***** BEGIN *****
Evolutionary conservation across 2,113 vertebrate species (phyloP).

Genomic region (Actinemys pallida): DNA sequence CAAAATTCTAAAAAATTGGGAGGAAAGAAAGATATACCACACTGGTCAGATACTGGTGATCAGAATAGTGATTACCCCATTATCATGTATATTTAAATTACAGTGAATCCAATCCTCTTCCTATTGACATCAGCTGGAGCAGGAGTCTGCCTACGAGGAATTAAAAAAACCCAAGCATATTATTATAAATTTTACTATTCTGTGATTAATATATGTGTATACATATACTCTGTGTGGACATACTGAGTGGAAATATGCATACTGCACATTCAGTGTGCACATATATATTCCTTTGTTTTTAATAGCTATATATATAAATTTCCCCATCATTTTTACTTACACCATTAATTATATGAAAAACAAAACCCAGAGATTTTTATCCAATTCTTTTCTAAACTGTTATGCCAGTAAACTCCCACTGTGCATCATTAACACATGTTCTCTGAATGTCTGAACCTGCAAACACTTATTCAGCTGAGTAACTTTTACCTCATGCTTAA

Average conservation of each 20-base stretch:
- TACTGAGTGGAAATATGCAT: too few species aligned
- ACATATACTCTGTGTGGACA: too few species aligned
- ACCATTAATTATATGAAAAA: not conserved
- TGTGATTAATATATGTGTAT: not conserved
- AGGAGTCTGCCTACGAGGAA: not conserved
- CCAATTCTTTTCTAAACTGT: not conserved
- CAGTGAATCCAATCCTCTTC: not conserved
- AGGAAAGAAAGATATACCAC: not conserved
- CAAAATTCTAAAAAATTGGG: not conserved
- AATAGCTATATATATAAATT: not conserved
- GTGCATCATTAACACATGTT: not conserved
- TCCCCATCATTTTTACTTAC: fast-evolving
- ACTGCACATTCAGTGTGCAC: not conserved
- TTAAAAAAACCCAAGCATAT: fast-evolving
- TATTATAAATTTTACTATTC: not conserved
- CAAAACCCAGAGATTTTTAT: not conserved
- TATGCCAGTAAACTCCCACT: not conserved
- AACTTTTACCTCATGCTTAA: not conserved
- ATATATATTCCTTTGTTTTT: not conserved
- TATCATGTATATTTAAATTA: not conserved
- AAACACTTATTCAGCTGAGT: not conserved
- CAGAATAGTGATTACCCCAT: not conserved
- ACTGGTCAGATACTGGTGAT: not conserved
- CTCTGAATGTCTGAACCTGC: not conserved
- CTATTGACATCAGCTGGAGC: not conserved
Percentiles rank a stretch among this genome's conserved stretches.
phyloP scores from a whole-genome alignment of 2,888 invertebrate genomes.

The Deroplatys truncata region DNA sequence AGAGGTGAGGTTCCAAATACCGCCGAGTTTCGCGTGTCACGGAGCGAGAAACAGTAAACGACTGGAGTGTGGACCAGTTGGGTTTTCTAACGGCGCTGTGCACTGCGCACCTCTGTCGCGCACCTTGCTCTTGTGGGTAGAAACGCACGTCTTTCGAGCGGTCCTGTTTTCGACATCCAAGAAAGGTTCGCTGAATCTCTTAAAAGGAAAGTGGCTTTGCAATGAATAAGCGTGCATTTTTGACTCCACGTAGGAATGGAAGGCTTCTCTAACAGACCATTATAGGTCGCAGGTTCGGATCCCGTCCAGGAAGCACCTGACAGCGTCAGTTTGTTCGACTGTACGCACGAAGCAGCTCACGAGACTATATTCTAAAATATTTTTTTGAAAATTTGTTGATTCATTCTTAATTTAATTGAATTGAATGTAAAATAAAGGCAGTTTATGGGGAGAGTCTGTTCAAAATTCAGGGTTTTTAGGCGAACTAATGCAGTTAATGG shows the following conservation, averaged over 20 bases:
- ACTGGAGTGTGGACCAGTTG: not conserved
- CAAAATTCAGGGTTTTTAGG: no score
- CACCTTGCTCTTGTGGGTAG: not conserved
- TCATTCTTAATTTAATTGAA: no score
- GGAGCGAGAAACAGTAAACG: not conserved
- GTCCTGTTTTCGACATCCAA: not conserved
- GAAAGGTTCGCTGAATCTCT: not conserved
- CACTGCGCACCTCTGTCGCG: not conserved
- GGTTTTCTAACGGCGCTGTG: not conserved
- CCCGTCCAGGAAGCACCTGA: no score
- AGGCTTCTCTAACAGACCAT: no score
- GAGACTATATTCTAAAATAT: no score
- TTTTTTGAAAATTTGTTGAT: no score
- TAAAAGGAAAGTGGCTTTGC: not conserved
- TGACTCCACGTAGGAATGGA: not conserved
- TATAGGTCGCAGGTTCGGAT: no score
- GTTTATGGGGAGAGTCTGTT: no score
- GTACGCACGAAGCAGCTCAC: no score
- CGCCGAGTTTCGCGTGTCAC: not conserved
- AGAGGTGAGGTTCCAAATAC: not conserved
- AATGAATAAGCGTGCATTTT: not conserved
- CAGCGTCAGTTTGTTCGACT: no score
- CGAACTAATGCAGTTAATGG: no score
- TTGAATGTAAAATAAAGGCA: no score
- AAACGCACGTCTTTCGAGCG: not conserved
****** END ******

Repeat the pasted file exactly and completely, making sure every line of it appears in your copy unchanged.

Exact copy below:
Evolutionary conservation across 2,113 vertebrate species (phyloP).

Genomic region (Actinemys pallida): DNA sequence CAAAATTCTAAAAAATTGGGAGGAAAGAAAGATATACCACACTGGTCAGATACTGGTGATCAGAATAGTGATTACCCCATTATCATGTATATTTAAATTACAGTGAATCCAATCCTCTTCCTATTGACATCAGCTGGAGCAGGAGTCTGCCTACGAGGAATTAAAAAAACCCAAGCATATTATTATAAATTTTACTATTCTGTGATTAATATATGTGTATACATATACTCTGTGTGGACATACTGAGTGGAAATATGCATACTGCACATTCAGTGTGCACATATATATTCCTTTGTTTTTAATAGCTATATATATAAATTTCCCCATCATTTTTACTTACACCATTAATTATATGAAAAACAAAACCCAGAGATTTTTATCCAATTCTTTTCTAAACTGTTATGCCAGTAAACTCCCACTGTGCATCATTAACACATGTTCTCTGAATGTCTGAACCTGCAAACACTTATTCAGCTGAGTAACTTTTACCTCATGCTTAA

Average conservation of each 20-base stretch:
- TACTGAGTGGAAATATGCAT: too few species aligned
- ACATATACTCTGTGTGGACA: too few species aligned
- ACCATTAATTATATGAAAAA: not conserved
- TGTGATTAATATATGTGTAT: not conserved
- AGGAGTCTGCCTACGAGGAA: not conserved
- CCAATTCTTTTCTAAACTGT: not conserved
- CAGTGAATCCAATCCTCTTC: not conserved
- AGGAAAGAAAGATATACCAC: not conserved
- CAAAATTCTAAAAAATTGGG: not conserved
- AATAGCTATATATATAAATT: not conserved
- GTGCATCATTAACACATGTT: not conserved
- TCCCCATCATTTTTACTTAC: fast-evolving
- ACTGCACATTCAGTGTGCAC: not conserved
- TTAAAAAAACCCAAGCATAT: fast-evolving
- TATTATAAATTTTACTATTC: not conserved
- CAAAACCCAGAGATTTTTAT: not conserved
- TATGCCAGTAAACTCCCACT: not conserved
- AACTTTTACCTCATGCTTAA: not conserved
- ATATATATTCCTTTGTTTTT: not conserved
- TATCATGTATATTTAAATTA: not conserved
- AAACACTTATTCAGCTGAGT: not conserved
- CAGAATAGTGATTACCCCAT: not conserved
- ACTGGTCAGATACTGGTGAT: not conserved
- CTCTGAATGTCTGAACCTGC: not conserved
- CTATTGACATCAGCTGGAGC: not conserved
Percentiles rank a stretch among this genome's conserved stretches.
phyloP scores from a whole-genome alignment of 2,888 invertebrate genomes.

The Deroplatys truncata region DNA sequence AGAGGTGAGGTTCCAAATACCGCCGAGTTTCGCGTGTCACGGAGCGAGAAACAGTAAACGACTGGAGTGTGGACCAGTTGGGTTTTCTAACGGCGCTGTGCACTGCGCACCTCTGTCGCGCACCTTGCTCTTGTGGGTAGAAACGCACGTCTTTCGAGCGGTCCTGTTTTCGACATCCAAGAAAGGTTCGCTGAATCTCTTAAAAGGAAAGTGGCTTTGCAATGAATAAGCGTGCATTTTTGACTCCACGTAGGAATGGAAGGCTTCTCTAACAGACCATTATAGGTCGCAGGTTCGGATCCCGTCCAGGAAGCACCTGACAGCGTCAGTTTGTTCGACTGTACGCACGAAGCAGCTCACGAGACTATATTCTAAAATATTTTTTTGAAAATTTGTTGATTCATTCTTAATTTAATTGAATTGAATGTAAAATAAAGGCAGTTTATGGGGAGAGTCTGTTCAAAATTCAGGGTTTTTAGGCGAACTAATGCAGTTAATGG shows the following conservation, averaged over 20 bases:
- ACTGGAGTGTGGACCAGTTG: not conserved
- CAAAATTCAGGGTTTTTAGG: no score
- CACCTTGCTCTTGTGGGTAG: not conserved
- TCATTCTTAATTTAATTGAA: no score
- GGAGCGAGAAACAGTAAACG: not conserved
- GTCCTGTTTTCGACATCCAA: not conserved
- GAAAGGTTCGCTGAATCTCT: not conserved
- CACTGCGCACCTCTGTCGCG: not conserved
- GGTTTTCTAACGGCGCTGTG: not conserved
- CCCGTCCAGGAAGCACCTGA: no score
- AGGCTTCTCTAACAGACCAT: no score
- GAGACTATATTCTAAAATAT: no score
- TTTTTTGAAAATTTGTTGAT: no score
- TAAAAGGAAAGTGGCTTTGC: not conserved
- TGACTCCACGTAGGAATGGA: not conserved
- TATAGGTCGCAGGTTCGGAT: no score
- GTTTATGGGGAGAGTCTGTT: no score
- GTACGCACGAAGCAGCTCAC: no score
- CGCCGAGTTTCGCGTGTCAC: not conserved
- AGAGGTGAGGTTCCAAATAC: not conserved
- AATGAATAAGCGTGCATTTT: not conserved
- CAGCGTCAGTTTGTTCGACT: no score
- CGAACTAATGCAGTTAATGG: no score
- TTGAATGTAAAATAAAGGCA: no score
- AAACGCACGTCTTTCGAGCG: not conserved